WHEN: July 16, 2014, 8:30 a.m. to 6:30 p.m.
WHERE: Animal Rescue League of Boston
10 Chandler Street, in the Lobby
Boston, MA 02116
Too Hot for Spot: “National Pet Fire Safety Day” Tips to Keep Pets Safe
RITZ (pictured here) is available for adoption.
July 15 is National Pet Fire Safety Day and it reminds us that pets are often vulnerable victims of home fires. An estimated 500,000 pets are affected annually by house fires, according to a data analysis by the National Fire Protection Association.
Planning for unexpected emergencies like home fires and taking these precautions are an integral part of responsible pet ownership.The following tips are suggestions for pet owners on how to prevent your beloved pet from starting a fire, as well as how to keep your pets safe.
What you can do to keep your pets safe:
Keep Pets Near Entrances When Away From Home – Keep collars on pets and leashes ready-to-go in case firefighters need to rescue your pet. When leaving pets home alone, keep them in areas or rooms near entrances where firefighters can easily find them.
Secure Young Pets - Especially with young puppies, keep them confined away from potential fire-starting hazards when you are away from home such as in crates or behind baby gates in secure areas.
Since Pets Left Alone Can’t Escape a Burning Home – Consider using monitored smoke detectors which are connected to a monitoring center so emergency responders can be contacted when you’re not home. These systems provide an added layer of protection beyond battery-operated smoke alarms.
Affix a Pet Alert Window Cling Like Ours – Write down the number of pets inside your house and attach the static cling to a front window.Thiscritical information saves rescuers time when locating your pets. Make sure to update the number of pets listed. Pick up one of our “Pet Rescue” window clings at an ARL shelter today!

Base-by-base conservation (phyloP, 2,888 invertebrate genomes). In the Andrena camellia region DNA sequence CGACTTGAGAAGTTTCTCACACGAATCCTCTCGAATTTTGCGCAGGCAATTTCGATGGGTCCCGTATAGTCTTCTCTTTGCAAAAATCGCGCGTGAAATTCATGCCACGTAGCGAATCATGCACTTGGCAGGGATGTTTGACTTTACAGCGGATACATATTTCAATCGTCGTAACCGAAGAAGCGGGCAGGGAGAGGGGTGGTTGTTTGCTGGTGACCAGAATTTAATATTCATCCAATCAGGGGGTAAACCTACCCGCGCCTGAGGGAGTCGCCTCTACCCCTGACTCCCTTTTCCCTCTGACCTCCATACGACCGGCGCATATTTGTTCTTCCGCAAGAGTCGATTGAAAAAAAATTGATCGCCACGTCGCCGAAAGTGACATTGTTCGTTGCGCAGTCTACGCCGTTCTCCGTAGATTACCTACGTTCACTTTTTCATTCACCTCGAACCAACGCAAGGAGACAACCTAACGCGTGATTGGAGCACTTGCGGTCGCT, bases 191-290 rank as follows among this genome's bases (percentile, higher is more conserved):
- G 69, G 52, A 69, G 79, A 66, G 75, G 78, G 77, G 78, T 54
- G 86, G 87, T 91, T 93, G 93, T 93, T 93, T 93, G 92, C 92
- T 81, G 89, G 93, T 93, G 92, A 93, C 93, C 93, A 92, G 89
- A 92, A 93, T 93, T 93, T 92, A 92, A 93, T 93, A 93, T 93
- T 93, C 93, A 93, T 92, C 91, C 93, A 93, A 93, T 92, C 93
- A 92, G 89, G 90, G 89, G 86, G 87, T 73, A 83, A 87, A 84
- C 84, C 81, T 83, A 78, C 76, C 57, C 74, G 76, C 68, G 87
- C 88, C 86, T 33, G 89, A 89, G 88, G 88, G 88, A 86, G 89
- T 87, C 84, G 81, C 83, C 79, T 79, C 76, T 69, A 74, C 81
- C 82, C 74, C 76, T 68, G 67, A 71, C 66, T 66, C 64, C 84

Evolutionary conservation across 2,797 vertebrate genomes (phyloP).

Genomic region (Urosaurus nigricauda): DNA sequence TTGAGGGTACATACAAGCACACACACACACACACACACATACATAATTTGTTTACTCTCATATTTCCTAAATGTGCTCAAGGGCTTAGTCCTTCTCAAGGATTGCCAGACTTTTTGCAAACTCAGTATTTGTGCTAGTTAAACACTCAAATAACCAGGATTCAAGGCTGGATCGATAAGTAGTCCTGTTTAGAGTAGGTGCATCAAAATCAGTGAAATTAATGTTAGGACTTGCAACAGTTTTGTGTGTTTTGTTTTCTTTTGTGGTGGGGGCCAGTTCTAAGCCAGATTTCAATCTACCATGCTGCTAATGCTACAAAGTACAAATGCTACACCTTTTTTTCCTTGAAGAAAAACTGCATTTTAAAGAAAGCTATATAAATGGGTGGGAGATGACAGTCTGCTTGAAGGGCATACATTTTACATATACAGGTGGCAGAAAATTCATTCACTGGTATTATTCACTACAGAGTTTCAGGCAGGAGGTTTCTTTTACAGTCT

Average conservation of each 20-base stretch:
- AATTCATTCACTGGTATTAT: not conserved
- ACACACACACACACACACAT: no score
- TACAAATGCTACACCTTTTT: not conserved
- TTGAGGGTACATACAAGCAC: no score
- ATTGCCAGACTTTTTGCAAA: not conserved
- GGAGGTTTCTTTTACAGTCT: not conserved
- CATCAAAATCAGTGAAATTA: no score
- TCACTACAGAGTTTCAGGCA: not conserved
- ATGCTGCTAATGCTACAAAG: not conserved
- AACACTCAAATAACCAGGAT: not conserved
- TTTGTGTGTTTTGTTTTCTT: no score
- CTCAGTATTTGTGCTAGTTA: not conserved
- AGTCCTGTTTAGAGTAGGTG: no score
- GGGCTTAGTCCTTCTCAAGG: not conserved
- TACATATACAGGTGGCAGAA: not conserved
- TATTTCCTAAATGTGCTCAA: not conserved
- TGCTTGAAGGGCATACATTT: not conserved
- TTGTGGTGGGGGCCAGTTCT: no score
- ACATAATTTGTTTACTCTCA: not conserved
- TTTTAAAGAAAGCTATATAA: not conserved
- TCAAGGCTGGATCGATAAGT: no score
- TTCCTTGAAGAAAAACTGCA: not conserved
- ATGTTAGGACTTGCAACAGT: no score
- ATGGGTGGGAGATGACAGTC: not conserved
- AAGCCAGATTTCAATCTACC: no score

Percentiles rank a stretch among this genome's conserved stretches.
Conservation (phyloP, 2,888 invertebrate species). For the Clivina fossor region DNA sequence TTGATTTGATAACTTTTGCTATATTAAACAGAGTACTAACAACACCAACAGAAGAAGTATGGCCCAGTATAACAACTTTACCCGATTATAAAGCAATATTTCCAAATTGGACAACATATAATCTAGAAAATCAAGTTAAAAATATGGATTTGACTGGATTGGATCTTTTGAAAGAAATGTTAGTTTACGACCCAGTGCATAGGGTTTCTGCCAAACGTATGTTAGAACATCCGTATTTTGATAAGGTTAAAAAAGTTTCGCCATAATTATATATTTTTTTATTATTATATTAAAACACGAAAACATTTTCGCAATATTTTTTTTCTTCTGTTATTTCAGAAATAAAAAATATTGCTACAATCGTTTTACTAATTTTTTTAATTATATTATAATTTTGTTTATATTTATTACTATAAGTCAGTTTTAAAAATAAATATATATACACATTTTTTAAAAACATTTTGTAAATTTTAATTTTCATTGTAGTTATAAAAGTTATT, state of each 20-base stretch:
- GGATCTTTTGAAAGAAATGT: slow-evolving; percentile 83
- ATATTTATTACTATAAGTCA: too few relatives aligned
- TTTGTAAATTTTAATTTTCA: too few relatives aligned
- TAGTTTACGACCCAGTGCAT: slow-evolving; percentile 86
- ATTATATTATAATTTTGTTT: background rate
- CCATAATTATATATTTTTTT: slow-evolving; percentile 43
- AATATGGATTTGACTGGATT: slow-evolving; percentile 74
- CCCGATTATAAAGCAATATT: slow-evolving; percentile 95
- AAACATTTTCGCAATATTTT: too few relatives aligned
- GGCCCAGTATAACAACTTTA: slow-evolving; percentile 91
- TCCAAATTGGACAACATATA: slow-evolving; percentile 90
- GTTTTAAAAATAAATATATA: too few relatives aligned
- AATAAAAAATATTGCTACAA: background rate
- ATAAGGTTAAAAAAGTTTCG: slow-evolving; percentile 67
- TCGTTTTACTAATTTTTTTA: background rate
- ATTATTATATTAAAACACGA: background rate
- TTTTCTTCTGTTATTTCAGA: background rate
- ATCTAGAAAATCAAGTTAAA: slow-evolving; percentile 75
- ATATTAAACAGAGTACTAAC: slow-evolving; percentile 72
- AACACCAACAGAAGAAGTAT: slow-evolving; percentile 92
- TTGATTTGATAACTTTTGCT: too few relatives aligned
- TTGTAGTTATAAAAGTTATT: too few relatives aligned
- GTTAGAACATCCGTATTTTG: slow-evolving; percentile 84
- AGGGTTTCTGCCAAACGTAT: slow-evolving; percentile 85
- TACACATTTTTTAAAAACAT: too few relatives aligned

Special thanks to all of the firefighters out there who put their own lives at risk every day to help people and their pets.
Too Hot for Spot Tuesday Tip: Thunderstorm Dog Safety
If you’re like some dog owners, you’ve probably had several sleepless nights over the last week thanks to your dog’s “thunder phobia” resulting from the severe thunderstorms that have been plaguing the Northeast.
This fear can manifest in a variety of ways including – hiding, whining, scratching, slobbering, or destructive behavior – and it can get worse with age. Dogs possess special sensitivities that can make storms more terrifying. They can sense the change in air pressure, and may hear low-frequency rumblings that we, humans, can’t detect.
So, if you want to help calm your pup (and hopefully get some “shut-eye”) during the next thunderstorm, try these 5 tips:
Stay with your dog if you can. Having you by his side will make him feel safer.
If there are windows in the room, close the blinds or curtains, or cover the windows so the dog can’t see outside.
Create a safe haven. Hiding is a natural instinct, so provide your dog with a safe indoor area, like a crate. If you have a wire crate, cover it with a light sheet. Leave the door open so your dog doesn’t feel trapped.
Play calming music to drown out the thunder.